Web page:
Data from: Bet-hedging against larval herbivory and seed bank mortality in the evolution of heterocarpy
Cite this dataset
Kistenmacher, Michael; Gibson, J. Phil (2017). Data from: Bet-hedging against larval herbivory and seed bank mortality in the evolution of heterocarpy [Dataset]. Dryad. https://doi.org/10.5061/dryad.7c63h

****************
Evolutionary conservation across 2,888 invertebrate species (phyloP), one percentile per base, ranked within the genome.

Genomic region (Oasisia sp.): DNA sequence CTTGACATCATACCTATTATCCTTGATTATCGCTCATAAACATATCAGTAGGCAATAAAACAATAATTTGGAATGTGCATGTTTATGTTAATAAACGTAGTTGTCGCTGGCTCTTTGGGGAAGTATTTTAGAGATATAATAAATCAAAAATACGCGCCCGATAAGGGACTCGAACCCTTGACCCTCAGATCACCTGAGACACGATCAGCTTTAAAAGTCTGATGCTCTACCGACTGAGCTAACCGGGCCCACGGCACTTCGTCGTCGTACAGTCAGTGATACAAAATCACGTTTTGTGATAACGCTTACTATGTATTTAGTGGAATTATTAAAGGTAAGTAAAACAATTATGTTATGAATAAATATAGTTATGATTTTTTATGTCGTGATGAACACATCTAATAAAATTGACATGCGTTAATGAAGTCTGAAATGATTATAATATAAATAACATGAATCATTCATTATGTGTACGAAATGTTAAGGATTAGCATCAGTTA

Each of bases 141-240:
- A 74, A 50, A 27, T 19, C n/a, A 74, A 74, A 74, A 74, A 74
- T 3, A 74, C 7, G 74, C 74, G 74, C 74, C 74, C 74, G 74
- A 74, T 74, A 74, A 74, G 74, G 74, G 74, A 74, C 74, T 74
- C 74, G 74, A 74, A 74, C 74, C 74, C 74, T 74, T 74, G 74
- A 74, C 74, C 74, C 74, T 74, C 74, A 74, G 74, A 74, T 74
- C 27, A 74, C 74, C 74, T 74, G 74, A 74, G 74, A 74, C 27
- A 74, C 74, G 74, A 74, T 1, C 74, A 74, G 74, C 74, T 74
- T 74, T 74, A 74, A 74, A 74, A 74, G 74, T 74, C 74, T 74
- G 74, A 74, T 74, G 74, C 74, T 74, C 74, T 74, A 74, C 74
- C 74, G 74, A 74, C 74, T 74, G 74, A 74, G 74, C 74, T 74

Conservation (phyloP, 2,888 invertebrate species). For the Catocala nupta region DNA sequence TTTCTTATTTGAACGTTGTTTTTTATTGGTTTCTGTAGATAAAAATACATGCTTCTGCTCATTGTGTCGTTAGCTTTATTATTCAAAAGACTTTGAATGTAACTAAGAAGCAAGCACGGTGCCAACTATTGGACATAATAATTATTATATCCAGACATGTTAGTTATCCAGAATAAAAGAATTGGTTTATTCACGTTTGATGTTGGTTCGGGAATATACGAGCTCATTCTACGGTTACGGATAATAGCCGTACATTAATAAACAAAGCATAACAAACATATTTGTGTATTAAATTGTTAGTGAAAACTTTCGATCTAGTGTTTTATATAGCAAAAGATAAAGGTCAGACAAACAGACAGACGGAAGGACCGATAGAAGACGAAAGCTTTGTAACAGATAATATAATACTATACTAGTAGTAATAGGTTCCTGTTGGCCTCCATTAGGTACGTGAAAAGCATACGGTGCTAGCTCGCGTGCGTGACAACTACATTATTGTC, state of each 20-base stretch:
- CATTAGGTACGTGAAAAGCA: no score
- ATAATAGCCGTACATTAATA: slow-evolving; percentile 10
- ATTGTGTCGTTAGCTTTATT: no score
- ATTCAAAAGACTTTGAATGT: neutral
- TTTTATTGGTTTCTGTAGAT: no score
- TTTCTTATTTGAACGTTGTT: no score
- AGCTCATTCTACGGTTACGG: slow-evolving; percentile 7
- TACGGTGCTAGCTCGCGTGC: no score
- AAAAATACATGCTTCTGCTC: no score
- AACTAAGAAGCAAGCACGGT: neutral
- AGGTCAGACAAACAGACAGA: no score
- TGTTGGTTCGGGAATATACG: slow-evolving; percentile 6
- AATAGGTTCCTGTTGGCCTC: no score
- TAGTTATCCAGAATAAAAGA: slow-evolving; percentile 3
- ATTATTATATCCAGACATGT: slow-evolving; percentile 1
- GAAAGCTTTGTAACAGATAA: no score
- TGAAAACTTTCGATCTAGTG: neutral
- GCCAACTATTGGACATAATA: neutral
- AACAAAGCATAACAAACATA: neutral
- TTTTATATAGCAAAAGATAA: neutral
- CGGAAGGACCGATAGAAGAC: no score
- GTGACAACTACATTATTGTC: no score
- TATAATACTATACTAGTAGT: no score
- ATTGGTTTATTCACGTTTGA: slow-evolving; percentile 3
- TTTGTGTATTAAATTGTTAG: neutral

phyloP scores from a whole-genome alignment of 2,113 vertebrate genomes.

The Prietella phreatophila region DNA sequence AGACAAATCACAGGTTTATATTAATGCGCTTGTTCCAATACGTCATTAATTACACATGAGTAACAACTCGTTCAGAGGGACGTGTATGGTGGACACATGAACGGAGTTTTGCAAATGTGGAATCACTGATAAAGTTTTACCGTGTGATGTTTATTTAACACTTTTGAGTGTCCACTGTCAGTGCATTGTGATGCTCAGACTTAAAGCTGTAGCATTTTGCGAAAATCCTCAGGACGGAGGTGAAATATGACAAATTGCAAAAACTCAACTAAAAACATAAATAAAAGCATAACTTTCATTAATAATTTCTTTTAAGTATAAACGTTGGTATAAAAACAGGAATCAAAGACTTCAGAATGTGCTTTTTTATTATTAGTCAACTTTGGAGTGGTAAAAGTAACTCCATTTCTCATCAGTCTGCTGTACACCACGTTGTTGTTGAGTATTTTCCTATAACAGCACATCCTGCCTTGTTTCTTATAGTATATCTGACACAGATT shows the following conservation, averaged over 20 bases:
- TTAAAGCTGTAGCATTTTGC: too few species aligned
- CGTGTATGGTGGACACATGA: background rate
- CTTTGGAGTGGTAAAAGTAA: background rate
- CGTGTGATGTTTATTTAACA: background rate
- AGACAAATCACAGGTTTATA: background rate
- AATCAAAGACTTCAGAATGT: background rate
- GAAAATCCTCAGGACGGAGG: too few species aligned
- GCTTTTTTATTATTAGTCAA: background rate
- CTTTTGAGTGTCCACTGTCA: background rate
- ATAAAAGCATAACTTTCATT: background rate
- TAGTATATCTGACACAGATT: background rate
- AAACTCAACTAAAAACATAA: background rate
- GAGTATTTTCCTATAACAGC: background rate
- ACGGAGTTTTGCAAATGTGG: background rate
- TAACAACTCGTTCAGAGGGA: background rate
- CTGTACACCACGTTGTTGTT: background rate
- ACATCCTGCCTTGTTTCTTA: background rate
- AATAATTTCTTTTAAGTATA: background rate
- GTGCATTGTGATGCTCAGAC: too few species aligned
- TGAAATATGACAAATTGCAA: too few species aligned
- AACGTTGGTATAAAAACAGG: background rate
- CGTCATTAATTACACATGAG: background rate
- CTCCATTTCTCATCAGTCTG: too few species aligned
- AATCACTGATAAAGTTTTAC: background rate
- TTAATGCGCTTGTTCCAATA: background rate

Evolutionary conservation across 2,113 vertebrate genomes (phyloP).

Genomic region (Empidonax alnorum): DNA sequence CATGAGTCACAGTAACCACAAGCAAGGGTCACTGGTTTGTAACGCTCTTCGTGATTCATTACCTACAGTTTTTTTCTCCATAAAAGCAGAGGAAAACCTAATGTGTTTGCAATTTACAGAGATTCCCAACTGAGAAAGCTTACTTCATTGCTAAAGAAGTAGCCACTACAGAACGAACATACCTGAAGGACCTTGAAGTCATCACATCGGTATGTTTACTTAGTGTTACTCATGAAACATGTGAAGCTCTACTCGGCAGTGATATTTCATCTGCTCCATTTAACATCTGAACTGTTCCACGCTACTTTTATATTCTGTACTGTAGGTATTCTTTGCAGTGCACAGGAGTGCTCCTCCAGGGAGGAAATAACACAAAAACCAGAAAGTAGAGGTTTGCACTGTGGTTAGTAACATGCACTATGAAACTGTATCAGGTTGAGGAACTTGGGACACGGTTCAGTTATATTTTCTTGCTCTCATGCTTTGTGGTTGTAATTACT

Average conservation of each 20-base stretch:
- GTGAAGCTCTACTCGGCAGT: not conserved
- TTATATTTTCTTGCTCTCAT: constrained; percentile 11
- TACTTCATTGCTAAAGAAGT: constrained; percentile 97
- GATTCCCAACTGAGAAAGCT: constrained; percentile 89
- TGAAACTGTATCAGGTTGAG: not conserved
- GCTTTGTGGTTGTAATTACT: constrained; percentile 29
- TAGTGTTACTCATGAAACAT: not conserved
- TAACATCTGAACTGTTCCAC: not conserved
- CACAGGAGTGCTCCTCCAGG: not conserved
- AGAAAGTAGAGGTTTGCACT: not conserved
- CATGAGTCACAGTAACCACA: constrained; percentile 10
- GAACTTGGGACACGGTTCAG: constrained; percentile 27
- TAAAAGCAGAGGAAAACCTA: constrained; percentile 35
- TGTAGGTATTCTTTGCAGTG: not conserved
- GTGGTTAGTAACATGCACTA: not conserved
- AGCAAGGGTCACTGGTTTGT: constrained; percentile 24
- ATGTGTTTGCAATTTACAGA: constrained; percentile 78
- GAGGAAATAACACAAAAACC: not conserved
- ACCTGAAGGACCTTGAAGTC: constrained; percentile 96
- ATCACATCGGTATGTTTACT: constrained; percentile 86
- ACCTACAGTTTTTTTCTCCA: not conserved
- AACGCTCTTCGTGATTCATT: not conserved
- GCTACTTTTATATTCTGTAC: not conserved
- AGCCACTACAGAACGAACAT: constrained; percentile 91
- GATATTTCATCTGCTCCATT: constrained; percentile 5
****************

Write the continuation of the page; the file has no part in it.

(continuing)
PREMISE OF THE STUDY: Bet-hedging strategies maximize long-term geometric fitness at the cost of reduced arithmetic fitness by offsetting different mortality risks. Heterocarpic systems accomplish bet-hedging through the production of two or more fruit types that vary in dormancy and dispersal ability. It is unknown whether heterocarpy also offsets predispersal mortality risks. To address this question, we investigated whether heterocarpy in Grindelia ciliata (Asteraceae) also offsets mortality risks posed by a seed predator Schinia mortua (Noctuidae) to increase plant fitness. METHODS: We conducted two manipulative experiments to quantify critical life history components of this plant–insect interaction. We measured predispersal achene mortality from herbivory, postdispersal achene mortality in the seed bank, and seedling emergence. These measurements were then used in deterministic models to evaluate evolutionary consequences of predispersal seed mortality in G. ciliata. KEY RESULTS: Dormant achene types were less vulnerable to herbivory but more susceptible to mortality in the seed bank due to delayed seed emergence. Nondormant achene types experienced high predispersal mortality but low seed bank mortality due to rapid germination. Our herbivore-dependent model improved fit between observed and expected proportions of dormant and nondormant G. ciliata achenes and showed that heterocarpy could evolve in the absence of postgermination mortality. CONCLUSIONS: Our study provides empirical support of how predispersal herbivory can be equally important to postdispersal seed mortality risks in the evolution and maintenance of a heterocarpic reproductive system and expands understanding of how bet-hedging theory can be used to understand this unique reproductive strategy.